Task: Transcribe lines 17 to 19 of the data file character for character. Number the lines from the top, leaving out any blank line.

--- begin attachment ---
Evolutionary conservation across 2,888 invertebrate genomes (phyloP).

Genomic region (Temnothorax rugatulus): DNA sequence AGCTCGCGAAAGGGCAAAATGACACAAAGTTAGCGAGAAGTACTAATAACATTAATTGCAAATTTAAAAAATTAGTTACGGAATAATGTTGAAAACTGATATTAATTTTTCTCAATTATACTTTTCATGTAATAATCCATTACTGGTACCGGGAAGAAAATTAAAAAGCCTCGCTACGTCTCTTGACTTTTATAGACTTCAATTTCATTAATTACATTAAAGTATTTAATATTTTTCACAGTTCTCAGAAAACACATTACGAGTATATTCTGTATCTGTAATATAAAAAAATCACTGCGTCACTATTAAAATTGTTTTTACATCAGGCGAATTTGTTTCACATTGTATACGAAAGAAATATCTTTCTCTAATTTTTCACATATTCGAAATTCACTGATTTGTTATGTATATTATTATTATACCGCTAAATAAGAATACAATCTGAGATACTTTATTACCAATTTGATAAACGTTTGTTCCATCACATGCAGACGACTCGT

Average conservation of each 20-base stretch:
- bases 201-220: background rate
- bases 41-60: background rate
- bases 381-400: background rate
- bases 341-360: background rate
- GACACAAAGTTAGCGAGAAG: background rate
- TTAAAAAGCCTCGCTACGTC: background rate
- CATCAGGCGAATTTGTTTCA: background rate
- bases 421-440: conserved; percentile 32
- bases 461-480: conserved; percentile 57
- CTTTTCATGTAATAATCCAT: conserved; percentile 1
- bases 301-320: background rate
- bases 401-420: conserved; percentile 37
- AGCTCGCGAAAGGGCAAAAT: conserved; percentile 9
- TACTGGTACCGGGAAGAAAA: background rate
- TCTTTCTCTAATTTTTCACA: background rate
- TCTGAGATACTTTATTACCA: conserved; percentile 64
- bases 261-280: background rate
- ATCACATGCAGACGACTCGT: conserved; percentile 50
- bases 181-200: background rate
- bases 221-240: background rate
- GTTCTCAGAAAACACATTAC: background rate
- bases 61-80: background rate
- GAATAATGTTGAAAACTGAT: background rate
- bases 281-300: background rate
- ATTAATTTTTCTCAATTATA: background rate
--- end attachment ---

- TACTGGTACCGGGAAGAAAA: background rate
- TCTTTCTCTAATTTTTCACA: background rate
- TCTGAGATACTTTATTACCA: conserved; percentile 64